The Quaker Olympic Tradition Lives On...

By Jerome James Jr., 1996

Exactly 96 years before Michael Johnson and Dot Richardson put their athletics skills to the ultimate test on the world stage at the 1996 Summer Olympic Games in Atlanta, a group of University of Pennsylvania athletes set a standard that has yet to be matched. Penn sent 12 men (women did not compete in the Olympics until 1920) to the second modern Olympic Games in Paris in 1900. They walked away with an unprecedented and unequaled 23 medals. No school has ever had that level of success. Most schools do not have that many medals in their history.

The legendary ALVIN KRAENZLEIN, 1898, D'00 led Penn with four gold medals. His triumphs in the 60-,eter dash, 110-meter hurdles, 200-meter hurdles and broad jump make him the only track and field performer to win gold ,medals in four individual events at one Olympiad. He also is credited with inventing the straight leg hurdling technique used today.

To say the least, Penn's initial appearance in the Olympics was a success. Beginning with 1900, Penn has sent 141 athletes and 12 coaches to the Games, the most of any Ivy League school. Harvard is a close second with 147. Penn had been represented at every modern Olympic Games.

Quakers have competed in 10 different Olympic sports. Although track and field has produced the most athletes, Penn athletes have also excelled in yachting, equestrian, and rowing.

This years Olympics were no different from the past. Although lightweight rower and doctoral candidate JEFF PFAENDTER (SEAS '90) was the lone athlete, Red and Blue alum FRED SAMARA, W '73 was an assistant on the track and field team. He began his affiliation with the Olympics in 1976 when he competed against Brice Jenner in the decathlon.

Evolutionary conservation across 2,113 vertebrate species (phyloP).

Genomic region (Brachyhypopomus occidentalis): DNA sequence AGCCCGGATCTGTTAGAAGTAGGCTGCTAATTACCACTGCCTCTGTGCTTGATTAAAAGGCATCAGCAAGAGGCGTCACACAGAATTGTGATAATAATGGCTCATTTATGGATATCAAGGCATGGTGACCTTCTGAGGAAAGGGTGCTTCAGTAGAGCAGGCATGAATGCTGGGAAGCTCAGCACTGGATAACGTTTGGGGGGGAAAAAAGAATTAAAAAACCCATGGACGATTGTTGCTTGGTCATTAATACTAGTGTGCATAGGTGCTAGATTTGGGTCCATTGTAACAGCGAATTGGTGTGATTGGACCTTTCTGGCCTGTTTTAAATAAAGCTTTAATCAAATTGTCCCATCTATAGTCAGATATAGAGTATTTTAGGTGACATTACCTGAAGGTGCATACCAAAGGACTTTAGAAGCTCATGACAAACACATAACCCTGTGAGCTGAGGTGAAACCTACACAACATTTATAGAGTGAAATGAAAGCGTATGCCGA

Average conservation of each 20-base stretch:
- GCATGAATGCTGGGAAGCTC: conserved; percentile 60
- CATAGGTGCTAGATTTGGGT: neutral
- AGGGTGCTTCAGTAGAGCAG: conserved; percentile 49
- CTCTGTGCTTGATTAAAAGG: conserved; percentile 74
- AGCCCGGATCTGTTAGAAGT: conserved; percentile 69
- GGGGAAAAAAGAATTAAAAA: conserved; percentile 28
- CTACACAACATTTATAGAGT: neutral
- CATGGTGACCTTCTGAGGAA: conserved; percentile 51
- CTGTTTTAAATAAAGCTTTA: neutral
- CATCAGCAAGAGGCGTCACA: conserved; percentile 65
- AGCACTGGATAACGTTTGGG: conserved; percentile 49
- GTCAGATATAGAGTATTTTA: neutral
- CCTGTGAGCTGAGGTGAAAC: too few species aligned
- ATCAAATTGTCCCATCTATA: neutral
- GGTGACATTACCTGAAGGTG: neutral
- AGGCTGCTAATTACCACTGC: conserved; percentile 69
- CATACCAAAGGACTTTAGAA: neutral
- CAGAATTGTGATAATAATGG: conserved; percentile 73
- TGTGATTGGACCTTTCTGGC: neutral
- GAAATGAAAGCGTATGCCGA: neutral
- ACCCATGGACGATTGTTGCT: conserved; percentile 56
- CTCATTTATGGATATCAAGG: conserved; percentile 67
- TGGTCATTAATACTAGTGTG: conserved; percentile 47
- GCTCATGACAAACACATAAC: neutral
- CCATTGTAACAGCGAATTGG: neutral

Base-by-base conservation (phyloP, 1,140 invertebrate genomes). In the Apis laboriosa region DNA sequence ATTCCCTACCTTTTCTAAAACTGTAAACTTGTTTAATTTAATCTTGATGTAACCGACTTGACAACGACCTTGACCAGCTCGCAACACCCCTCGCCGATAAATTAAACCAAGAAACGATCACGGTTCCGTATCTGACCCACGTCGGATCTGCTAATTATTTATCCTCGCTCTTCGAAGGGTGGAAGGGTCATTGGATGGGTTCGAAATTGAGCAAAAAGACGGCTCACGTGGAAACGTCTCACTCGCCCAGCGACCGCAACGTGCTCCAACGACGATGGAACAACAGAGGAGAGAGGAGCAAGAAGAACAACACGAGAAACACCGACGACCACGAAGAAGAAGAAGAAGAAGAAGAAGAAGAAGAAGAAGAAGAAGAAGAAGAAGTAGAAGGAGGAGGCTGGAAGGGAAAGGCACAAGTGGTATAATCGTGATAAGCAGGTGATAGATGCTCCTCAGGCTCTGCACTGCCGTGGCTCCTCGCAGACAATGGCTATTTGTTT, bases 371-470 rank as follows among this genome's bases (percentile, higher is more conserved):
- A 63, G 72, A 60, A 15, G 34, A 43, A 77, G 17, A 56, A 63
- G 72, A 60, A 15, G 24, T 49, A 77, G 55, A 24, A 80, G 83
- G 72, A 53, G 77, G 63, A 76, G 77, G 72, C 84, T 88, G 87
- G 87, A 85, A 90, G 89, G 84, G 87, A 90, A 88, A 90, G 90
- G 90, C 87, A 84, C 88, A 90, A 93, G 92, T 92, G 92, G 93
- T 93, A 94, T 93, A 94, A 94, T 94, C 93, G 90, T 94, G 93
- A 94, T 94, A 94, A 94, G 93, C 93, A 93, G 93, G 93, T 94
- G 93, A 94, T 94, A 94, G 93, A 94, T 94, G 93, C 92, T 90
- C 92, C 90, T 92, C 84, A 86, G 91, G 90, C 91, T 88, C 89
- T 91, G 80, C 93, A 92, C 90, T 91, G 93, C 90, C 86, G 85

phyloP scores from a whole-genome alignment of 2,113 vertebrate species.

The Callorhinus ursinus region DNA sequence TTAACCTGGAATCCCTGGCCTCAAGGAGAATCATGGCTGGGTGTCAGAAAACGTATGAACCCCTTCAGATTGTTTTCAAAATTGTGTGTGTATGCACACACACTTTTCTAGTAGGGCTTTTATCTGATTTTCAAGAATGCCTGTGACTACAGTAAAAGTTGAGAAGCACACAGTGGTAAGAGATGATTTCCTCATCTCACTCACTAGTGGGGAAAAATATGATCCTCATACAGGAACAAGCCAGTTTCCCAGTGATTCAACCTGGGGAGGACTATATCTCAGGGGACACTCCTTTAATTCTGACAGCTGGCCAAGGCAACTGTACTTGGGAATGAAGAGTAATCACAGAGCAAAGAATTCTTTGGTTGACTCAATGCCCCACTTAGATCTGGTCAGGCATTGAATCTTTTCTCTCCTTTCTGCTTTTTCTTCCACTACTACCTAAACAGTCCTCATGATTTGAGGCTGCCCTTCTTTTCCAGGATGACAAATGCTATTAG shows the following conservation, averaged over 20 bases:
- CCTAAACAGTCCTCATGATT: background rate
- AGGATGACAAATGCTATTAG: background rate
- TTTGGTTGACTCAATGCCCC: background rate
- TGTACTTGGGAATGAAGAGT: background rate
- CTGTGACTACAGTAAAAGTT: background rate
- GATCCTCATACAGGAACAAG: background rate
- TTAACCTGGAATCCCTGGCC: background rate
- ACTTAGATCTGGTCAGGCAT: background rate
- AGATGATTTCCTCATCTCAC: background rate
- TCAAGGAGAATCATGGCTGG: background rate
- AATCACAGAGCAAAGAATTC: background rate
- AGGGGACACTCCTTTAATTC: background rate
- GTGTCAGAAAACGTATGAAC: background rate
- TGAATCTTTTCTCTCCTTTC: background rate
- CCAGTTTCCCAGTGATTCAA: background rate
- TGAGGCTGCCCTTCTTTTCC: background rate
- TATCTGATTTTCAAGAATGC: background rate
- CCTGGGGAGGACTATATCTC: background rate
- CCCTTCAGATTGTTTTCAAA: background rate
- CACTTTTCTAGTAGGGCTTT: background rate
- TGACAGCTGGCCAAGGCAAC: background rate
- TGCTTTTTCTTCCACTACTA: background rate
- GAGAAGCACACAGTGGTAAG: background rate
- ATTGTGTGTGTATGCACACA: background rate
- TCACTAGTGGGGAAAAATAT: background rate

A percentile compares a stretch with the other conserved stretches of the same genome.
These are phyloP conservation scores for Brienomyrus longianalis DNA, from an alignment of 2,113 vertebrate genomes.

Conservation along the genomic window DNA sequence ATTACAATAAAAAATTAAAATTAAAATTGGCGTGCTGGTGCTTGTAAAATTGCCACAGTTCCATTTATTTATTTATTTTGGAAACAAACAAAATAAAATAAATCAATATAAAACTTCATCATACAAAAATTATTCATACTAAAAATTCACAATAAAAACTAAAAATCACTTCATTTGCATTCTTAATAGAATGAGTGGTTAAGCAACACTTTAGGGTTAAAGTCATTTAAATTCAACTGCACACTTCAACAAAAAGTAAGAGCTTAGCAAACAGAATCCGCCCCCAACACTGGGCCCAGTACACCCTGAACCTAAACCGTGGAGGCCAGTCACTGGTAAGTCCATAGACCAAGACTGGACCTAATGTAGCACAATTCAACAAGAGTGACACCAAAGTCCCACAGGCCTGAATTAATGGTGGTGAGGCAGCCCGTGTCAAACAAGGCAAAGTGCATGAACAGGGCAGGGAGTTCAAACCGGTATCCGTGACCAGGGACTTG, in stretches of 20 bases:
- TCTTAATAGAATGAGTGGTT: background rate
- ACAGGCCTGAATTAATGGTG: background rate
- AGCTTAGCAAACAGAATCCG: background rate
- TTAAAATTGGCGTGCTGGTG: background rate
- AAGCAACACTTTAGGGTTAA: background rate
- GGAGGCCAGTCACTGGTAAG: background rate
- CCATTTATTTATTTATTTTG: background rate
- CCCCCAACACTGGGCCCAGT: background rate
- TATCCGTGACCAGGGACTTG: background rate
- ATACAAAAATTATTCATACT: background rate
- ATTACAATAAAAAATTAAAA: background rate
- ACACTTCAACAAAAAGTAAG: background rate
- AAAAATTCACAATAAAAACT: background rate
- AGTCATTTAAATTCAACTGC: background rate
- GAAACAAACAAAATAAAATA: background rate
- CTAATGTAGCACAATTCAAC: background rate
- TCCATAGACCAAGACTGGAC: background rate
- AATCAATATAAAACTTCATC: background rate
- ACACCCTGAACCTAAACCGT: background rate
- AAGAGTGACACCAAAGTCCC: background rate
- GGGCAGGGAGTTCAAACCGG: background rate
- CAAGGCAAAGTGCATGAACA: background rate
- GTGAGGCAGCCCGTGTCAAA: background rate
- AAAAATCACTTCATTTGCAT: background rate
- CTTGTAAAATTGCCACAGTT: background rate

In addition, law school alumna ANITA DE FRANTZ, L '77 is a member of the International Olympic Committee and heads the Amateur Athletic Foundation of Los Angeles. Like Samara, DeFrantz participated in the 1976 Olympics in rowing.

Those individuals follow in the footsteps of several coaches throughout Penn's history. A total of 12 individuals who were either alumni/ae or coaches have coached at the Olympics. Included among them is the legendary Lawson Robertson, who made Penn a track powerhouse during the early part of the 20th Century. Robertson coached in 1904 and 1908 and then from 1920 to 1936. LARRY LAUCHLE , who coached the Penn wrestling team in the 1970s and 1980s, participated in the 1960 games. Currently, he is the University of Pennsylvania Athletic Department's Associate Director for Facilities.

Aside from those with a direct relation to the 1996 games, on alumnus has combined his education and past participation in the Olympics to create a device to help future Olympians in their development. Emeritus Professor of Biophysics BRITTON CHANCE, CH'35, GR'40, HON'85 has developed a device that monitors chemical changes in athletes' muscles, which will help them reach their peak performance.

Chance won gold in yachting in the 1952 Olympics. Interestingly, Chance received inspiration from classmate and fraternity brother BILL CARR, W'33, who won two gold medals at the 1932 Olympics in the 400-meter dash and 4x400-meter relay. He still owns the school record in the 400-meters, which he set at those Games.

While we live in an age where we celebrate the diversity of athletes competing for the country, it is nothing new for Penn. Penn alumni JOHN BAXTER TAYLOR, V'08 became the first African-American to win a gold medal in the Olympics when he participated in the 1,600-meter sprint medley relay at the 1908 games.

The most successful woman Olympian in Penn history was probably Penn Hall of Fame swimmer ELLIE DANIEL. A 1974 graduate, Daniel won three medals before she even entered Penn. She broke the world record at the 400-meter medley relay team the broke the world record at the 1968 competition. Daniel also earned a silver (200-meter butterfly) and bronze (100-meter butterfly) that year. While a Penn student in 1972, she added a bronze medal.

The storied Penn Relays, older than the modern Olympics themselves, has served as a proving ground for a number of Olympic athletes. A total of 170 Penn Relays participants from 12 countries have won 251 gold medals at the modern Olympics.

Two past directors of the Relays, GEORGE ORTON, C1894, GR1896 and KEN DOHERTY won medals at the games. Orton was part of the 1900 Penn contingent and earned a gold in the 2,500-meter steeplechase and a bronze in the 400-meter hurdles. Doherty won a bronze medal in the decathlon in the 1924 games.

The Penn fencing team has had remarkable success placing athletes on Olympic teams in recent years, sending two competitors to both the 1988 and 1992 Games. Penn Hall of Fame members MARY JANE O'NEILL C'86 and PAUL FRIEDBERG W'81, CHE'81 competed in the 1988 games, while O'Neill and CHRIS O'LOUGHLIN C'89 both competed at the 1992 games.